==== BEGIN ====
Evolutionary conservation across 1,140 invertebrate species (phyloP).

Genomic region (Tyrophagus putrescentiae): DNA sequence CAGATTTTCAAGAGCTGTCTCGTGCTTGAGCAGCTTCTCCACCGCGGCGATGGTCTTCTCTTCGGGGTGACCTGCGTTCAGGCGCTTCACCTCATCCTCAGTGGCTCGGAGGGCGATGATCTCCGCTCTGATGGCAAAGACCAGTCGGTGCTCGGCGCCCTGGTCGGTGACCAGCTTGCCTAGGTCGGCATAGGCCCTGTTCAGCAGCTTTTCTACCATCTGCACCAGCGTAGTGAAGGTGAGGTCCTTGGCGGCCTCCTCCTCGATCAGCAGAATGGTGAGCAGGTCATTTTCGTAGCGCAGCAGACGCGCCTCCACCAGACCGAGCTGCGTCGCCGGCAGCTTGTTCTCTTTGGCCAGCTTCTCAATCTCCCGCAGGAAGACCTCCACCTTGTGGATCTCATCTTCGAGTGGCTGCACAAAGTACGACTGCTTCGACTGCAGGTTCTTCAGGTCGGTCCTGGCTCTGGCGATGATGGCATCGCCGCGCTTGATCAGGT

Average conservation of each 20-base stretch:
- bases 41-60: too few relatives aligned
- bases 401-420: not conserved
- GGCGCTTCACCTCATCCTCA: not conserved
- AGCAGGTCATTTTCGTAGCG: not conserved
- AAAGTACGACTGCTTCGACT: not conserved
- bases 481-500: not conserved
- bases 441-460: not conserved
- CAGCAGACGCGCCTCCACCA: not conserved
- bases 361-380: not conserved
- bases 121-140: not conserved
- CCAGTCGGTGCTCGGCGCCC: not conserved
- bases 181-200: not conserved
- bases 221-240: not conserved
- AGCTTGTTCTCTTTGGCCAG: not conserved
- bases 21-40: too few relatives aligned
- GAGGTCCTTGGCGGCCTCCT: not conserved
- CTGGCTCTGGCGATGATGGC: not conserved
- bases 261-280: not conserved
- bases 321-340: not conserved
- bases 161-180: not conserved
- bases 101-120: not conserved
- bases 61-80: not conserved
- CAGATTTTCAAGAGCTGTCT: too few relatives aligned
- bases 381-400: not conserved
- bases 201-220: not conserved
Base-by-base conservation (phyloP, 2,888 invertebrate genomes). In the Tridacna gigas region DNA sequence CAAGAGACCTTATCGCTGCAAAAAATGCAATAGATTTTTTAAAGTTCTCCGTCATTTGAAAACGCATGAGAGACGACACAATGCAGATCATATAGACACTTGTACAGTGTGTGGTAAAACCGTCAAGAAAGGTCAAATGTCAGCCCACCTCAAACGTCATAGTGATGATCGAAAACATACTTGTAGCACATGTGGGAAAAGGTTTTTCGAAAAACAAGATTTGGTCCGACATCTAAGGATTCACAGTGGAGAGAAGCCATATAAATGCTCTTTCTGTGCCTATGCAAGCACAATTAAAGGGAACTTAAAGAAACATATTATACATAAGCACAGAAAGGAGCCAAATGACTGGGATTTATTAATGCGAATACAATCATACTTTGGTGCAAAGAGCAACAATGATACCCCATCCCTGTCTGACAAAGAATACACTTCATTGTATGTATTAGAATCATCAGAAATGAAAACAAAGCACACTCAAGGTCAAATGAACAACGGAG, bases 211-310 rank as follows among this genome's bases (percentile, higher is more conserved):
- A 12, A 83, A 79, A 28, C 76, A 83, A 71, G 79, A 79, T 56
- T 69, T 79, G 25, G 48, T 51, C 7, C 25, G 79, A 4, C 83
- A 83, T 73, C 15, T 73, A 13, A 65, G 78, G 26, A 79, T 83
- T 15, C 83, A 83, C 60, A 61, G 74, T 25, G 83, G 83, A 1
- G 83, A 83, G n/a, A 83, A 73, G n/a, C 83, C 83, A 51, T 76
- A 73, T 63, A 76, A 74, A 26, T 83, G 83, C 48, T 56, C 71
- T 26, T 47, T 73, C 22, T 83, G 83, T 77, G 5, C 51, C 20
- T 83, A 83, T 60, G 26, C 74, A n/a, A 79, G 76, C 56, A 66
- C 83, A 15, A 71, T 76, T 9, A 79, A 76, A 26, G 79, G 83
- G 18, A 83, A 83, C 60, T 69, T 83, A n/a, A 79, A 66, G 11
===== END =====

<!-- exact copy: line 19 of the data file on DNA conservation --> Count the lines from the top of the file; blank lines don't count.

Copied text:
- GAGGTCCTTGGCGGCCTCCT: not conserved